Structured Communication

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Learning how to flesh out ideas is a critical aspect of structured communication. If we can’t rethink and refine our ideas then we'll never be able to convince anyone that they might be worth pursuing.
In your own document, write out an idea. It can be big, small, stupid, or poignant. For example: “install an employee suggestion box in the break room.”
Once you have an idea, go through the process of fleshing it out. Here’s a quick rundown of the process. It should take about 30 minutes:
1. What does this idea fix?
Install a suggestion box in the break room fixes employee satisfaction.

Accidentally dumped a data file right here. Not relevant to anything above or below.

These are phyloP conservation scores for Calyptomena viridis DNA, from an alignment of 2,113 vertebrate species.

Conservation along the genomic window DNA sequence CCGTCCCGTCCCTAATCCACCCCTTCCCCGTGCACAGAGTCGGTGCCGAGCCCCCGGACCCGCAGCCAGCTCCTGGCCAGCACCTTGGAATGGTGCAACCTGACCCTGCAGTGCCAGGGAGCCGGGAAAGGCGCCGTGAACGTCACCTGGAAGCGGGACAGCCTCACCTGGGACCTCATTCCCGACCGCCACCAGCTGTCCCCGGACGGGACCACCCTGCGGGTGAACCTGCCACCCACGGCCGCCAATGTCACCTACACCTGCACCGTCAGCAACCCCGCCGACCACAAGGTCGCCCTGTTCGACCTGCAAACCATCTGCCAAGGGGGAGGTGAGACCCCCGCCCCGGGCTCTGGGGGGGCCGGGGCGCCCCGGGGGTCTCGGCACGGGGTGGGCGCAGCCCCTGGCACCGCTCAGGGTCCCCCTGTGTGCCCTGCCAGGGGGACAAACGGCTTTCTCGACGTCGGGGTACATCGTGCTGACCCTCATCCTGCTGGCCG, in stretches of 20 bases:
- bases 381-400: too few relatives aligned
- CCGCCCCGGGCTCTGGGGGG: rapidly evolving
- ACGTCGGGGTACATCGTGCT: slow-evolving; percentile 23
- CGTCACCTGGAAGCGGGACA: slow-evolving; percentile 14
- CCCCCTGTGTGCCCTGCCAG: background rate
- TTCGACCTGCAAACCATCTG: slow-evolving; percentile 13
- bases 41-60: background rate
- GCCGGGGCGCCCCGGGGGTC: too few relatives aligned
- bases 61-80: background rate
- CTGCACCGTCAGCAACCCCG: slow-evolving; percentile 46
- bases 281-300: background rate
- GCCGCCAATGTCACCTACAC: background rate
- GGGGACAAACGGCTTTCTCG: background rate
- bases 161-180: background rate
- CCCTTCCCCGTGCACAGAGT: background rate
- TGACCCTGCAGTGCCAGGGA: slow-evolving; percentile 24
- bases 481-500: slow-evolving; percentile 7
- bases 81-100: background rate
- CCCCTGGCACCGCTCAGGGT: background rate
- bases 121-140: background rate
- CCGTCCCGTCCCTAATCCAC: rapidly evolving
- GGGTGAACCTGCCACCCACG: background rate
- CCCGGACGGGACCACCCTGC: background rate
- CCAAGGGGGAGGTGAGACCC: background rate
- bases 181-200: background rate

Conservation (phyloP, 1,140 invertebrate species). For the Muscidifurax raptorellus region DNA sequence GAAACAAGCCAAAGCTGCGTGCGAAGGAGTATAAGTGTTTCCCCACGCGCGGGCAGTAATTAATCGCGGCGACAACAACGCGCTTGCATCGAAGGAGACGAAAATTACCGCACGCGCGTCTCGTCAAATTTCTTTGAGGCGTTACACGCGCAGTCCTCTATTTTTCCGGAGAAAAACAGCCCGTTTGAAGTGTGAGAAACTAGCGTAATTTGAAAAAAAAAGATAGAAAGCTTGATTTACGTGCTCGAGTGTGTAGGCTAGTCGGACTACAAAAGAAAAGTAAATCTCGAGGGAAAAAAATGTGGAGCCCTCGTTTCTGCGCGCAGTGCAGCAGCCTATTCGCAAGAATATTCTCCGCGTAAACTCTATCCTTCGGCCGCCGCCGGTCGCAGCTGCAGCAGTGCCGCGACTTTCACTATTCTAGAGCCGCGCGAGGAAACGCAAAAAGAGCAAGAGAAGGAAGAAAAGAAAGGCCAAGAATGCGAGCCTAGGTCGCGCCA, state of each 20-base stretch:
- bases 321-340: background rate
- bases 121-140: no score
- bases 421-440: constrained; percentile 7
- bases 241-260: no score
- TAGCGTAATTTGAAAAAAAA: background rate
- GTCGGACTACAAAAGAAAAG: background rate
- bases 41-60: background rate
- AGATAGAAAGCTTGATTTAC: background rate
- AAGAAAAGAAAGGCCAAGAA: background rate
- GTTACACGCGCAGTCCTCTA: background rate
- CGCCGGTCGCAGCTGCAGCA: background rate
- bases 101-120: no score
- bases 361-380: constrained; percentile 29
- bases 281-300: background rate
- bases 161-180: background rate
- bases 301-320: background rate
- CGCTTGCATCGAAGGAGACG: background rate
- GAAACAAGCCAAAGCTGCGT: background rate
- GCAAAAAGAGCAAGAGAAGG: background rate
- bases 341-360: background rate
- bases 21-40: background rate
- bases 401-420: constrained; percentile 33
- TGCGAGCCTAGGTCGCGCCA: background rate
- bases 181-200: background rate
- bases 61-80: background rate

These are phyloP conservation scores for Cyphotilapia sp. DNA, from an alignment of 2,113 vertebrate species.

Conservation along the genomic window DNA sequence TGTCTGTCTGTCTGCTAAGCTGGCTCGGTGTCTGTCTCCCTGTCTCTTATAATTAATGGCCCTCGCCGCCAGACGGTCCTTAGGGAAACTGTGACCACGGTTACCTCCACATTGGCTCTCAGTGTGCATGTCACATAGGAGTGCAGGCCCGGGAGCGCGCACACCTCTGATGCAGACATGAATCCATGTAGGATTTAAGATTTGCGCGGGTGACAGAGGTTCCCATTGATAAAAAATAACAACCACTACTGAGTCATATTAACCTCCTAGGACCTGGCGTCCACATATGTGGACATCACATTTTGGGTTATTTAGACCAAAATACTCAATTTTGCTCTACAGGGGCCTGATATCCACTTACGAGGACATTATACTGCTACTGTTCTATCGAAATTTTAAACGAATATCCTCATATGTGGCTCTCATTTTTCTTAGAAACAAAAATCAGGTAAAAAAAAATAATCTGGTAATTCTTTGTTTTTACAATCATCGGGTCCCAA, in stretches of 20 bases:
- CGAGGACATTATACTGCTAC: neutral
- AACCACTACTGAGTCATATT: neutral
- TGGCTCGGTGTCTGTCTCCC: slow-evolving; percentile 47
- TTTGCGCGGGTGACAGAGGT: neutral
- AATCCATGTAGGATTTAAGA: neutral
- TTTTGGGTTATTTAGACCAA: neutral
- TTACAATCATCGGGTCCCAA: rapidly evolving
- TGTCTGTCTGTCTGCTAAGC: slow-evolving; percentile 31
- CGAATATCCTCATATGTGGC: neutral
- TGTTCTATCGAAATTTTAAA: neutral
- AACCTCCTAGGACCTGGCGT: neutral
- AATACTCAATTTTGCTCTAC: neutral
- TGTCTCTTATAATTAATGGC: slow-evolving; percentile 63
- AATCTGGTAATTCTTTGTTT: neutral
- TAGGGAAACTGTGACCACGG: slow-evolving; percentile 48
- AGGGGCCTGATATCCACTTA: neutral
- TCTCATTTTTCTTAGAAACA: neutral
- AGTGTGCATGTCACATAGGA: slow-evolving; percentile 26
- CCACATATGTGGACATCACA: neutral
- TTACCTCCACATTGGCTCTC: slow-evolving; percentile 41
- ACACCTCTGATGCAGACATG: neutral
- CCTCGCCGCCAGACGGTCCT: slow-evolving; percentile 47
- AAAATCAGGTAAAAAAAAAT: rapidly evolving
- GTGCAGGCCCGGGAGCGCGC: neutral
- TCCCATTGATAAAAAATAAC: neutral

2. Does the idea impact the bottom line?
Installing a suggestion box fixes employee satisfaction and improves employee retention, saving the company money.
3. Come up with alternative ideas.
Instead of a suggestion box, we could ask for suggestions during one-on-one meetings.
4. Then create a list of pros and cons for both the original idea and the secondary idea.
Suggestion Box
Suggestions During Meetings
Allows for anonymity.
Allows for ideas to flow upward.

Creates accountability
Management can provide feedback and guidance.
Managers may believe the process undercuts their authority.
Hard to give guidance and feedback.
Employees may not feel they can be honest.
Zero anonymity.
There are no rows in this table

5. Finally, create a new idea that combines the best of both ideas.

Create an employee suggestion box program and have people sign their names on their suggestions so that management can give private feedback at a later date.
The above example may not be the best idea, but the process is the same for good ideas and bad ideas. The point is to learn how to flesh out ideas so you can help employees do the same.
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